Light-active nanomaterials, which convert photon energy efficiently into chemical, electronic, or thermal energy, have been used widely with many practical applications in fields ranging from energy to health. Among common light sources, near-infrared (NIR) light is particularly suitable for excitation of light-responsive nanomaterials in the human body because it can penetrate into deep biological tissues, the result of low absorption by water and blood as well as weak scattering from soft tissue in the NIR region. Recently, an increasing number of studies have been conducted on hollow Au-Ag nanoshells (GNSs) comprising a thin alloyed shell and a hollow interior. GNSs can transfer NIR photon energy efficiently to generate local heat causing hyperthermia and triggering drug release or to produce cytotoxic ROS to kill cancer cells in a form of photodynamic therapy. However, the residual silver may result in the GNSs displaying instability and toxicity, especially in biological media.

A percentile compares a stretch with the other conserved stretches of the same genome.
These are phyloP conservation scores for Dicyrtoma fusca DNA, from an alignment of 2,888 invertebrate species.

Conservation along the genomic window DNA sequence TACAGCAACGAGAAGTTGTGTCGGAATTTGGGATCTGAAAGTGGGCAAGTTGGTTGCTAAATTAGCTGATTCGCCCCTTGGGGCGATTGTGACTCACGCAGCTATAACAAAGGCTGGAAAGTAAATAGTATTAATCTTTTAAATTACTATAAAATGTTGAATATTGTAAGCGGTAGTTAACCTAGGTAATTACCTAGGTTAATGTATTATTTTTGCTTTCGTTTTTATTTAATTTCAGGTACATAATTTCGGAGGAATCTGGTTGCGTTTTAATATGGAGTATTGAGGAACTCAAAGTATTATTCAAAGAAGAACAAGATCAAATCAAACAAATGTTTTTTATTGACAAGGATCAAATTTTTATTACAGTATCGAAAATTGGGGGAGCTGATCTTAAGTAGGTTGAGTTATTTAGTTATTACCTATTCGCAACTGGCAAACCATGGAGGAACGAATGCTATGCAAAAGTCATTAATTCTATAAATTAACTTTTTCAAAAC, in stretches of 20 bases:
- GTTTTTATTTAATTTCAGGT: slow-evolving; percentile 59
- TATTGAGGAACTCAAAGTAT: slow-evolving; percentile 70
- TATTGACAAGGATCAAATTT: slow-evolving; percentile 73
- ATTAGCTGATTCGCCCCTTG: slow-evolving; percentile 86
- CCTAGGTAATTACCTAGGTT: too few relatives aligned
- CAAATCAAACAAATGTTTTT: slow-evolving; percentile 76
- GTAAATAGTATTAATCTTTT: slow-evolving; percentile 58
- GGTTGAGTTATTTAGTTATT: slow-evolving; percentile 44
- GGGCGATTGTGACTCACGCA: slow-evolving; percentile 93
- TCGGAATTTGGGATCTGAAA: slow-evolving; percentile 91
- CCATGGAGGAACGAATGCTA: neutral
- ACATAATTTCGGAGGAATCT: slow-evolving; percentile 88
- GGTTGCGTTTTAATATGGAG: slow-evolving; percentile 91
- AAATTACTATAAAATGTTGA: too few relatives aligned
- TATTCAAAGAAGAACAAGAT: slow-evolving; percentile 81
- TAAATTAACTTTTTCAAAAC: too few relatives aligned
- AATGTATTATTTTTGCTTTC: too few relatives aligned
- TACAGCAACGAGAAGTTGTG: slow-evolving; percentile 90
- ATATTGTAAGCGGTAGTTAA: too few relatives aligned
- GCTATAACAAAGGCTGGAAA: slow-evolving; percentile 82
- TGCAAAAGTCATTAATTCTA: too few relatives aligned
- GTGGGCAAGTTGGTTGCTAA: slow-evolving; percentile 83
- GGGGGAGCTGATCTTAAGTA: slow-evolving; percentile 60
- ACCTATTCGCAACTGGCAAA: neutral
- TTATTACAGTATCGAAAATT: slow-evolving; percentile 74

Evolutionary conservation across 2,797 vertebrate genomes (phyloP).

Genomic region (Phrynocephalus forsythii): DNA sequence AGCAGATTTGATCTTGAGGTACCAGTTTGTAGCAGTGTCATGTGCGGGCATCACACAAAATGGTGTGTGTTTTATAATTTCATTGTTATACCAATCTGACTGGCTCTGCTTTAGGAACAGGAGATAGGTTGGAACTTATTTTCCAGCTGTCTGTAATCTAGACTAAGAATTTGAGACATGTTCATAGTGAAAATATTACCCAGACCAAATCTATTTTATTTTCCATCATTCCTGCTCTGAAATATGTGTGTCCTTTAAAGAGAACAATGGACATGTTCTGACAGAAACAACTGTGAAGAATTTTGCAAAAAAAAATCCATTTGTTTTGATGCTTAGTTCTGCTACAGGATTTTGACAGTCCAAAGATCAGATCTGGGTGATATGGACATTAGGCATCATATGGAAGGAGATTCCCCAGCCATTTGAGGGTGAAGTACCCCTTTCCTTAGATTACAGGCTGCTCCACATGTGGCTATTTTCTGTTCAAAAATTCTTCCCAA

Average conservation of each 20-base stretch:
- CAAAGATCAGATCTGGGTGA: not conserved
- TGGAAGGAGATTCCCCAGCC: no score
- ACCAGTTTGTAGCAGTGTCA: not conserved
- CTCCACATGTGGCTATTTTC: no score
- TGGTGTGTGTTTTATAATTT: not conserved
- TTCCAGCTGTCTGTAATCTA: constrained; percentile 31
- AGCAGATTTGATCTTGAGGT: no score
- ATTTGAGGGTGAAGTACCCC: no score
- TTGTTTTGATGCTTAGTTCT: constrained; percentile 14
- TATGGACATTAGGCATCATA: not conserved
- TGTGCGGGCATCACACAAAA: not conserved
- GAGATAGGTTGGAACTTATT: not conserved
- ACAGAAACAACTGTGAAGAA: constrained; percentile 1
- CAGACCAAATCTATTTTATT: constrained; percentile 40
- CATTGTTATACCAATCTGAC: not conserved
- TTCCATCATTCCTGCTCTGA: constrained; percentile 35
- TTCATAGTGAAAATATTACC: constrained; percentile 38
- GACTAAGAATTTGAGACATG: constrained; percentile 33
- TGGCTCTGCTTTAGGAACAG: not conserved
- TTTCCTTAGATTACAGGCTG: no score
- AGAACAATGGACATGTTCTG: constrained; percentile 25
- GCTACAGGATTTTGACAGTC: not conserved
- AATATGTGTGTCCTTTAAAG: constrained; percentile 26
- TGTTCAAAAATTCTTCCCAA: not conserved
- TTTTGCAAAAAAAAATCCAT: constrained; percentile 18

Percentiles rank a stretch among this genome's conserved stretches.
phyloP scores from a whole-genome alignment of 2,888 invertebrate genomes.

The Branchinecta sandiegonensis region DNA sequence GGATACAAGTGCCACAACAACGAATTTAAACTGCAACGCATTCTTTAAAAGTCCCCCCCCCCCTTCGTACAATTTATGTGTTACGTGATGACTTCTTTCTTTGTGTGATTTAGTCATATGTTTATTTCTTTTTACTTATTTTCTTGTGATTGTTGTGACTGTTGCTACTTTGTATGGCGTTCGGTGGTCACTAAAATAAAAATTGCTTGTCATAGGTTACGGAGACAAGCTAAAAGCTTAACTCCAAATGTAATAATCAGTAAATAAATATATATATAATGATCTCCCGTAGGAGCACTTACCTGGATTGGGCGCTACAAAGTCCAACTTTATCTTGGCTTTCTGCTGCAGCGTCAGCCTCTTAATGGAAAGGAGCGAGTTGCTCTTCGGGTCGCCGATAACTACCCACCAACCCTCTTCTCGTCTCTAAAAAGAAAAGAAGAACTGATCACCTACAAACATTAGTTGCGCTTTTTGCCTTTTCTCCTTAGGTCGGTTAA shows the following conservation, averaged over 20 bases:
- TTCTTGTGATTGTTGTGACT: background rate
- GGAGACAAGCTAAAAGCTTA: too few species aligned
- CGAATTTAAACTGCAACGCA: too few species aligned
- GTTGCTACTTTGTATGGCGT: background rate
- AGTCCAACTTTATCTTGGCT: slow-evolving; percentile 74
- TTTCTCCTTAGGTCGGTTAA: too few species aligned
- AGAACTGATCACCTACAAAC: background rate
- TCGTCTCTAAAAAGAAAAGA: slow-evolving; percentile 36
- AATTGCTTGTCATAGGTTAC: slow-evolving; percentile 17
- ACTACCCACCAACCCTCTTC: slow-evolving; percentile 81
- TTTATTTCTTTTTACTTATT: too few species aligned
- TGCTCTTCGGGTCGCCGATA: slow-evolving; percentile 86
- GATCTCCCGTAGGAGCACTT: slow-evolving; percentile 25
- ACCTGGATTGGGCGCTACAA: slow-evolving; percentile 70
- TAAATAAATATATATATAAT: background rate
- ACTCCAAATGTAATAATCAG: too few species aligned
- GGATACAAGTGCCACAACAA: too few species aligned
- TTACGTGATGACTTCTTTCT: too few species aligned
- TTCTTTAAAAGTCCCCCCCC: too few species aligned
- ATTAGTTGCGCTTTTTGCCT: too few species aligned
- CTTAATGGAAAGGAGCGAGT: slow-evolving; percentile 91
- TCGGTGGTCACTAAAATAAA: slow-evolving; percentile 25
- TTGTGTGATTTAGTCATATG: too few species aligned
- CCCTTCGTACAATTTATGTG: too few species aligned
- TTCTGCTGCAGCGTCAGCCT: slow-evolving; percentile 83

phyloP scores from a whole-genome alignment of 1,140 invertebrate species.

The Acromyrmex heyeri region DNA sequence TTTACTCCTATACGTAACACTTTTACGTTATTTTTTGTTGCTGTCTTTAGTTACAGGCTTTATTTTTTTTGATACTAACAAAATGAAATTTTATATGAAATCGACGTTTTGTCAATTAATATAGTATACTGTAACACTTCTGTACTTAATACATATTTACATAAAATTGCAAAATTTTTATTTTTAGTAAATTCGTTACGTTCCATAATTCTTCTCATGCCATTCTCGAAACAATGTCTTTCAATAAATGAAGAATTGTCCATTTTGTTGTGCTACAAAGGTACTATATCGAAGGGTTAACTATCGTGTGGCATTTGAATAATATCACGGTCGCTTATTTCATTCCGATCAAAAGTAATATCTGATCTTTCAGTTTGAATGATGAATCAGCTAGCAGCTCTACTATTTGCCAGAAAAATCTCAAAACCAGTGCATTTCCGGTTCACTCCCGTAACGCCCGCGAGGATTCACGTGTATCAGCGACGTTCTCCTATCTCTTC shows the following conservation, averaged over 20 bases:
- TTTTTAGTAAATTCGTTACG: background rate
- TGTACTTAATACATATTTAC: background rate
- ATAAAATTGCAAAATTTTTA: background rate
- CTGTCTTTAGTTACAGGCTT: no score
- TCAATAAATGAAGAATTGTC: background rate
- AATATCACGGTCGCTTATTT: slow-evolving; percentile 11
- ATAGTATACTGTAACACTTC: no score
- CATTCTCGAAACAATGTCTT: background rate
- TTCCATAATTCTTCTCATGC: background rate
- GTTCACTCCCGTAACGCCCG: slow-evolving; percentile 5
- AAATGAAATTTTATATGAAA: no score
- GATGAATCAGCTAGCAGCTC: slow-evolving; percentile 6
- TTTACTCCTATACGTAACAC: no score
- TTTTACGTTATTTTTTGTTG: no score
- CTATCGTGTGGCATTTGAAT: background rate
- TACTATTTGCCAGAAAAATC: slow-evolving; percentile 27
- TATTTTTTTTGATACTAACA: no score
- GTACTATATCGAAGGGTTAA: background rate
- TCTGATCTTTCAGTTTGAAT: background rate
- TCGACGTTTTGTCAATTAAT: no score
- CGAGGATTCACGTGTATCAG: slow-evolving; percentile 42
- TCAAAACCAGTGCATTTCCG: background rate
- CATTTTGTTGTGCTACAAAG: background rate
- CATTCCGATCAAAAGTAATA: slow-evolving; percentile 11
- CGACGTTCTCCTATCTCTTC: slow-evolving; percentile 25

Herein, we reported the synthesis of NIR–absorbing gold nanoframes (GNFs) and a systematic study comparing their physiological stability and biocompatibility with those of GNSs, which have been used widely as photothermal agents in biomedical applications because of their localized surface plasmon resonance (LSPR) in the NIR region. The GNFs were synthesized in three steps: galvanic replacement, Au deposition, and Ag dealloying, using silver nanospheres (SNP) as the starting material. The morphology and optical properties of the GNFs were dependent on the thickness of the Au coating layer and the degree of Ag dealloying. The optimal GNF exhibited a robust spherical skeleton composed of a few thick rims, but preserved the distinctive LSPR absorbance in the NIR region—even when the Ag content within the skeleton was only 10 wt%, fourfold lower than that of the GNSs. These GNFs displayed an attractive photothermal conversion ability, great photothermal stability, and could efficiently kill 4T1 cancer cells through light-induced heating. Moreover, the GNFs preserved their morphology and optical properties after incubation in biological media (e.g., saline, serum), whereas the GNSs were unstable under the same conditions because of rapid dissolution of the considerable silver content with the shell. Furthermore, the GNFs had good biocompatibility with normal cells (e.g., NIH-3T3 and hepatocytes; cell viability for both cells: >90%), whereas the GNSs exhibited significant dose-dependent cytotoxicity (e.g., cell viability for hepatocytes at 1.14 nM: ca. 11%), accompanied by the induction of reactive oxygen species. Finally, the GNFs displayed good biocompatibility and biosafety in an in vivo mouse model; in contrast, the accumulation of GNSs caused liver injury and inflammation. Our results suggest that GNFs have great potential to serve as stable, biocompatible NIR-light absorbers for in vivo applications, including cancer detection and combination therapy.